The 21st EMEAP1 Governors’ Meeting was held in Bali, Indonesia on 31 July 2016. The eleven EMEAP member central banks and monetary authorities participated in the meeting, which was chaired by Mr Agus D.W. Martowardojo, Governor of Bank Indonesia.
Governors shared their views on the recent global and regional economic and financial market developments. They observed that divergent economic conditions and monetary policies among major economies has exposed EMEAP jurisdictions to key vulnerabilities and volatilities. However, they also noted that financial markets in the region have generally continued to function well throughout a number of recent episodes of heightened volatility. They agreed that communication and cooperation among authorities are very important to better navigate the economy amid continuing global uncertainties, not only within the EMEAP region, but also with other parts of the world. They remained committed to using EMEAP as a common platform to share and discuss the developments and issues affecting regional economic, monetary, and financial stability.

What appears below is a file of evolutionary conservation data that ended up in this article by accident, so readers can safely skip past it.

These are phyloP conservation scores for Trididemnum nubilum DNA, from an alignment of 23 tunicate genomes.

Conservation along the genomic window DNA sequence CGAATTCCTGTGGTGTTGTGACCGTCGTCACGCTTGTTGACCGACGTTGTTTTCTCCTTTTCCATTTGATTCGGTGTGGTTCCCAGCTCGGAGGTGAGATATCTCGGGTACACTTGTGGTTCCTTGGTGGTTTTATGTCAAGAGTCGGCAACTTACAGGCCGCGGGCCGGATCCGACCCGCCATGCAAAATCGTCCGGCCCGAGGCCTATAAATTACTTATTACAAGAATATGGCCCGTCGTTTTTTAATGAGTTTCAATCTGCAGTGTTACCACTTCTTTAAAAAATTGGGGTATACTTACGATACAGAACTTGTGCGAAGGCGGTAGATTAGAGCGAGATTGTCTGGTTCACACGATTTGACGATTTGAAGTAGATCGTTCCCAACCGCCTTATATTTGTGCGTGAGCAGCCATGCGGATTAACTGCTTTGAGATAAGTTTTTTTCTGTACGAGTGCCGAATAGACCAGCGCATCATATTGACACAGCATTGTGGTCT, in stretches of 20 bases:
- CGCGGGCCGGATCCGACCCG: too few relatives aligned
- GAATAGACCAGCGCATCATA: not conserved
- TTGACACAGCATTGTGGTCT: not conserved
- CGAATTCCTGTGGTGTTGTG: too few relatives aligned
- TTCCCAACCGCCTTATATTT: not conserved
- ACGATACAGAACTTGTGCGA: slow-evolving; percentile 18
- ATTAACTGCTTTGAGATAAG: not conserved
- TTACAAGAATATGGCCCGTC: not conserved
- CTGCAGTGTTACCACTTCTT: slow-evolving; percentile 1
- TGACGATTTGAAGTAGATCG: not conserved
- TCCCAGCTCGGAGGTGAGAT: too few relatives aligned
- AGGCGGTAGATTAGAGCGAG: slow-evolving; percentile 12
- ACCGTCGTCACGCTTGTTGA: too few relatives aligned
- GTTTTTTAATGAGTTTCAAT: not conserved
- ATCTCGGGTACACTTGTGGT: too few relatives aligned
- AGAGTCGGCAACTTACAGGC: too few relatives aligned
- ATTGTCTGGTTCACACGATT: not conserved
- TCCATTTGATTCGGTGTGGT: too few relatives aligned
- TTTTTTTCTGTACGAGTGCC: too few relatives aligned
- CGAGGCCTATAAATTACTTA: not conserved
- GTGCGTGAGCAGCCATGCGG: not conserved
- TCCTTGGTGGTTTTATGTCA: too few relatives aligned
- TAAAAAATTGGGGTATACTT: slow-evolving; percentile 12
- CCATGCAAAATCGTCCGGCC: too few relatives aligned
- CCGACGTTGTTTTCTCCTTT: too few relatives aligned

Governors noted the report of the 50th EMEAP Deputies’ Meeting held in Sydney, Australia in April 2016. They discussed and acknowledged the progress made across EMEAP collaborative activities in the areas of financial markets, banking supervision, payment and settlement systems, as well as information technology.
Governors also discussed the updates from the Monetary and Financial Stability Committee (MFSC) on its surveillance, research activities, and the regional crisis management framework. The Governors also agreed to the need to form a collective voice in response to global regulatory reforms.
Governors accepted the offer of the Reserve Bank of New Zealand to host the 22nd EMEAP Governors' Meeting in 2017.
1 The Executives’ Meeting of East Asia-Pacific Central Banks is a co-operative forum of eleven central banks and monetary authorities in the East Asian and Pacific Region. Membership comprises of the Reserve Bank of Australia, the People’s Bank of China, the Hong Kong Monetary Authority, Bank Indonesia, the Bank of Japan, the Bank of Korea, Bank Negara Malaysia, the Reserve Bank of New Zealand, Bangko Sentral ng Pilipinas, the Monetary Authority of Singapore, and the Bank of Thailand.